Brussels, 24 June 2010
Environment - Sustainable Consumption and Production: European retailers deliver green code of conduct
European business leaders today delivered a voluntary environmental code of conduct for the retail sector. Retailers signing up to the code commit to a set of principles and measures aimed at reducing their environmental footprint. The Retail Environmental Sustainability Code was presented to EU Environment Commissioner Janez Potočnik at an event to mark the first anniversary of the Retail Forum. The Forum was set up last year by the European Commission and the European retail sector as part of their drive to promote more environmentally sustainable consumption patterns.
Environment Commissioner Janez Potočnik said: "This marks an important milestone for the Retail Forum and is good news for consumers. It addresses the main areas of environmental concern, such as sourcing, waste management, resource efficiency and communication to customers. By signing up to this code of conduct retailers are showing that they care about the impacts their businesses have on the environment and are taking action to reduce them."
Sir Terry Leahy, Chief Executive of Tesco PLC and President of the European Retail Round Table said: “In the year since the launch of the Retail Forum, we are pleased with the significant progress we have made: the huge numbers of changes that are being made in stores, in our distribution systems, with our suppliers, with NGO partners and of course customers. Today, we are taking a next step with the launch of the Code. We know we have more to do and I am confident that the implementation of this Code will help us to do so. This is a great example of the creation of a mass movement in green consumption working in practice."
Dr. Rainhardt von Leoprechting, Vice-President and Head of Corporate Relations of Metro Group and EuroCommerce President said: “The retail sector is not only a huge player in the European economy, generating 13% of GDP, it is also the link between industry and millions of consumers. In this pivotal role we can work with all actors along the supply chain to develop new sustainable solutions. Together we can lead Europe towards a better, greener future.”
Voluntary environmental retail code
European retailers are in a key position to promote more sustainable consumption through their own actions, their partnerships with suppliers, and their daily contact with European consumers.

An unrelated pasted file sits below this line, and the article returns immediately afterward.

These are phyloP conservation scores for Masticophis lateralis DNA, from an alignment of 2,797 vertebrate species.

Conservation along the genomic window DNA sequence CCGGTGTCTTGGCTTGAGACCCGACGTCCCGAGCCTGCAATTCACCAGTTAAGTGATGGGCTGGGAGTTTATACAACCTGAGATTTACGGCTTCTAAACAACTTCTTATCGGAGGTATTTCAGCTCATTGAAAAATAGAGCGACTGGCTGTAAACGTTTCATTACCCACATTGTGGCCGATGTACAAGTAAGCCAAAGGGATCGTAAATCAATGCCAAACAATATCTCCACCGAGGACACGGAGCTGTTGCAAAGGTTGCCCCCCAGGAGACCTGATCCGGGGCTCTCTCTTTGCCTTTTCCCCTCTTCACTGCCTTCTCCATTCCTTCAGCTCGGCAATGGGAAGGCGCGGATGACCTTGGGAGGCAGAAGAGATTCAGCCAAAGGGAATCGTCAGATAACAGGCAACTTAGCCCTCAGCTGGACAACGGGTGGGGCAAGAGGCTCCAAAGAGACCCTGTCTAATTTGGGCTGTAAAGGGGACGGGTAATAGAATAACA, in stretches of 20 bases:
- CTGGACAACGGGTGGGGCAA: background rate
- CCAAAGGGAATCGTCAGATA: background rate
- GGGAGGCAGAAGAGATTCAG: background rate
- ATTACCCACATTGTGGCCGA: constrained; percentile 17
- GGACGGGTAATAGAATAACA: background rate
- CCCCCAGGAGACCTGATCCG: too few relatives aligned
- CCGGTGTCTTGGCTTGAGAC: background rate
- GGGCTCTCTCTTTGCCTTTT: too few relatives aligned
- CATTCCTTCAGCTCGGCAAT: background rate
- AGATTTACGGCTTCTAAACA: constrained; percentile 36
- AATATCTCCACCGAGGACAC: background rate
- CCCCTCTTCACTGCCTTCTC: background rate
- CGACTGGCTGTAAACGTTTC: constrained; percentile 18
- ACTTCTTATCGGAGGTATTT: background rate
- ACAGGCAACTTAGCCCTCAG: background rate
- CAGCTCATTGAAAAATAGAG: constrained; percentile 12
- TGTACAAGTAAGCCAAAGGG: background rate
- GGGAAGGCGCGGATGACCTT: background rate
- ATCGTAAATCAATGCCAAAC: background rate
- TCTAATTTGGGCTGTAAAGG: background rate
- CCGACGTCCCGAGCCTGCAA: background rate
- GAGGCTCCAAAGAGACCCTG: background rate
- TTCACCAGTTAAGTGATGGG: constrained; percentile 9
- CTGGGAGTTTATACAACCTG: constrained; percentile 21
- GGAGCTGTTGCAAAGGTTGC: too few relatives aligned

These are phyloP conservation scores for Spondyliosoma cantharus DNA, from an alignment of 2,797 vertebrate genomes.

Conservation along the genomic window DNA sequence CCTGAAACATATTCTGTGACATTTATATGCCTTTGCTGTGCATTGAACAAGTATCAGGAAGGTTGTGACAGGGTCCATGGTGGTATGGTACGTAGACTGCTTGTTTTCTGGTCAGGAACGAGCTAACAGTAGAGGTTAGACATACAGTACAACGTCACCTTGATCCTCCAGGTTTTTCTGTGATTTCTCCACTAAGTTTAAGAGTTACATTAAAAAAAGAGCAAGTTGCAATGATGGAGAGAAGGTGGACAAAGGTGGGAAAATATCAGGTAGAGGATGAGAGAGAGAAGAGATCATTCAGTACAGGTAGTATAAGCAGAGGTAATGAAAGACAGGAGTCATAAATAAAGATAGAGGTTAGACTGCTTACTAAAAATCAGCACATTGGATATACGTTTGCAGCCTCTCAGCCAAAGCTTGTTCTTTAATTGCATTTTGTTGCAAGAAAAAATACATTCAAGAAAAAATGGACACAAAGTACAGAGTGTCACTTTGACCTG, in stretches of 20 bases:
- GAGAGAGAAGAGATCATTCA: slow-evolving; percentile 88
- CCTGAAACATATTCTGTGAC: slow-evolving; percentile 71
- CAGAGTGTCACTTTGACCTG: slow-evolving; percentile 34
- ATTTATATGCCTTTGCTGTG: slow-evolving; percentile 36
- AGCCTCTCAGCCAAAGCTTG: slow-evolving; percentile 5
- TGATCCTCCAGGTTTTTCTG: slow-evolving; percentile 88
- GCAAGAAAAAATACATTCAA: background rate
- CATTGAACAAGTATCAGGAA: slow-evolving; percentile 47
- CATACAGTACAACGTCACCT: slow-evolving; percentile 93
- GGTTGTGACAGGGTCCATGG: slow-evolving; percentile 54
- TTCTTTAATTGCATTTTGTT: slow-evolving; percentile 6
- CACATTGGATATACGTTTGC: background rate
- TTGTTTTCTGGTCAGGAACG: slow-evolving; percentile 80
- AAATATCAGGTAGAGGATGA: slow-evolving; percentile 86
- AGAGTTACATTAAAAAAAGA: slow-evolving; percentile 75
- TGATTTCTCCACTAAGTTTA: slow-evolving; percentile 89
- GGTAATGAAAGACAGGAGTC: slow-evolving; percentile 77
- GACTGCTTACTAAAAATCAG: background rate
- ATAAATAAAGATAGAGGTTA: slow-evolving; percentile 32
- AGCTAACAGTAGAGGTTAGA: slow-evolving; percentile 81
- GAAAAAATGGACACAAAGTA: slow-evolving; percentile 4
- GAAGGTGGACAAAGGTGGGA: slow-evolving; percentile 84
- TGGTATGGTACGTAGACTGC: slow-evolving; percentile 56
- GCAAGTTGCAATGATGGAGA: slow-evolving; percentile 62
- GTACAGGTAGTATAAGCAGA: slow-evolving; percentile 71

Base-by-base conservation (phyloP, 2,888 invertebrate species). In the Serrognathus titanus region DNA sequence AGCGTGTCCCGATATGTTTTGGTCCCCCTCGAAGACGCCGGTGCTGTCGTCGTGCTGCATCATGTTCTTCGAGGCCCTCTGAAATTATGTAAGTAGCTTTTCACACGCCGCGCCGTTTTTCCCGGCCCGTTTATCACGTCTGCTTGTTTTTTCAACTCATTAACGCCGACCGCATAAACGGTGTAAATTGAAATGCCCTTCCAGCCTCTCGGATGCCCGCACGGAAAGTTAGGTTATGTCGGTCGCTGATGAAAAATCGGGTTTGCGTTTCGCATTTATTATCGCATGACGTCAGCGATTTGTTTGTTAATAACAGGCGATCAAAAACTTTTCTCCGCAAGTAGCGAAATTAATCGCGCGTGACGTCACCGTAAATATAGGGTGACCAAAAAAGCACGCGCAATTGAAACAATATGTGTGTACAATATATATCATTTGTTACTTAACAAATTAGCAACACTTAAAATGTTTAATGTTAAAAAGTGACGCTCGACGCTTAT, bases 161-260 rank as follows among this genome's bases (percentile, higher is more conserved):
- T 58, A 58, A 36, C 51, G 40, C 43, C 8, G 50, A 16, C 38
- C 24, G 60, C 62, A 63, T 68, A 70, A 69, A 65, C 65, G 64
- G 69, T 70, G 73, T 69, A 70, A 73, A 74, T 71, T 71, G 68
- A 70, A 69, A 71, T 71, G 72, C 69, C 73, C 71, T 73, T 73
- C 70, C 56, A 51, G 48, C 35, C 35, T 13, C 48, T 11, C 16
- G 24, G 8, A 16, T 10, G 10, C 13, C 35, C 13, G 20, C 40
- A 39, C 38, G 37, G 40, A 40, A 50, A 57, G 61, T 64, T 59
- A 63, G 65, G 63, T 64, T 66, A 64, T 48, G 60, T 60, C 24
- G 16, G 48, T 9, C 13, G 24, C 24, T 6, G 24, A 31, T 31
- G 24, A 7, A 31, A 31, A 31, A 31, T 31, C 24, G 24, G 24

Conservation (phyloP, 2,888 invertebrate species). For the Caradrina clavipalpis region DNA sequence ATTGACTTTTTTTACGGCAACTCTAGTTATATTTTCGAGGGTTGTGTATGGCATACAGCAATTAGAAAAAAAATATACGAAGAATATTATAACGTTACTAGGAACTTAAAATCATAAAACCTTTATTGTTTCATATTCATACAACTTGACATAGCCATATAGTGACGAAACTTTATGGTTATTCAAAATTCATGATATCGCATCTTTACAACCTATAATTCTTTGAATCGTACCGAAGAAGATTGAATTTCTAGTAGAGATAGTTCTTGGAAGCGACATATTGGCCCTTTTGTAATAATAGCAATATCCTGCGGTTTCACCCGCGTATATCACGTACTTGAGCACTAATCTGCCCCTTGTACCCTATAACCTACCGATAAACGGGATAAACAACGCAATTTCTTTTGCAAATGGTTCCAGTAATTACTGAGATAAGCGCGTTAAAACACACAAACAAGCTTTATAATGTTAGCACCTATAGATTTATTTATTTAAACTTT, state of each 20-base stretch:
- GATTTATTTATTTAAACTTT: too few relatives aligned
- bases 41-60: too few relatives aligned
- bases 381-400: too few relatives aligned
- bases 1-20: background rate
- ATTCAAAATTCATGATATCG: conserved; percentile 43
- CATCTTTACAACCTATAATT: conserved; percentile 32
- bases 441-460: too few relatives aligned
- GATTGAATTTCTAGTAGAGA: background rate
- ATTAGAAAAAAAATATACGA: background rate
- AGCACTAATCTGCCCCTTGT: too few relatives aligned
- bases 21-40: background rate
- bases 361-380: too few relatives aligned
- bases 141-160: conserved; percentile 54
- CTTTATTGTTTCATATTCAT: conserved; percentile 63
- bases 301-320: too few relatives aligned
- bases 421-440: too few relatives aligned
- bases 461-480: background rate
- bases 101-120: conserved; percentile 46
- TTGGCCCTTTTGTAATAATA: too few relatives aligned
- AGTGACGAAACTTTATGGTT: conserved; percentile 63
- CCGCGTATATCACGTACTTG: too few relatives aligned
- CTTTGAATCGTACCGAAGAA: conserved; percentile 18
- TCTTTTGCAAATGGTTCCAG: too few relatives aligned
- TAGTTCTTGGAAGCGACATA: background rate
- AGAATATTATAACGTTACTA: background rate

Recognition of the influential role they play led to the setting-up of the Retail Forum, an initiative under the EU's action plan on sustainable consumption and production and sustainable industrial policy. Forum member companies include many multinational retailers who have committed to reducing their environmental footprint through a series of company-specific actions.
Today the Retail Forum has gone one step further on the path to sustainability by presenting a voluntary European code of conduct for retailers. The Retail Environmental Sustainability Code focuses on the sustainable sourcing of specific products such as timber or fish, increased resource efficiency in stores, optimisation of transport and distribution, better waste management practices and improved communication to consumers. Signatories agree to report on their progress, for instance through their annual corporate sustainability report.
More than 20 major retailers and retail associations have already signed up to the code of conduct, a measure supported by the Council of the European Union in its December 2008 conclusions.
The Retail Forum was launched in 2009 with the aim of generating a better understanding of the practical measures needed to promote sustainable consumption in the retail sector.
Membership of the Retail Forum is voluntary and open to all retailers who join the Retailers’ Environmental Action Programme (REAP). To date, 21 retailers and 7 retail associations have done so.
In its first year the Forum has tackled a number of key issues such as energy efficiency, transport and logistics, and communication and marketing. A number of papers providing proposals for action and highlighting examples of good practice by the retail sector are available on the Forum's website: http://ec.europa.eu/environment/industry/retail/index_en.htm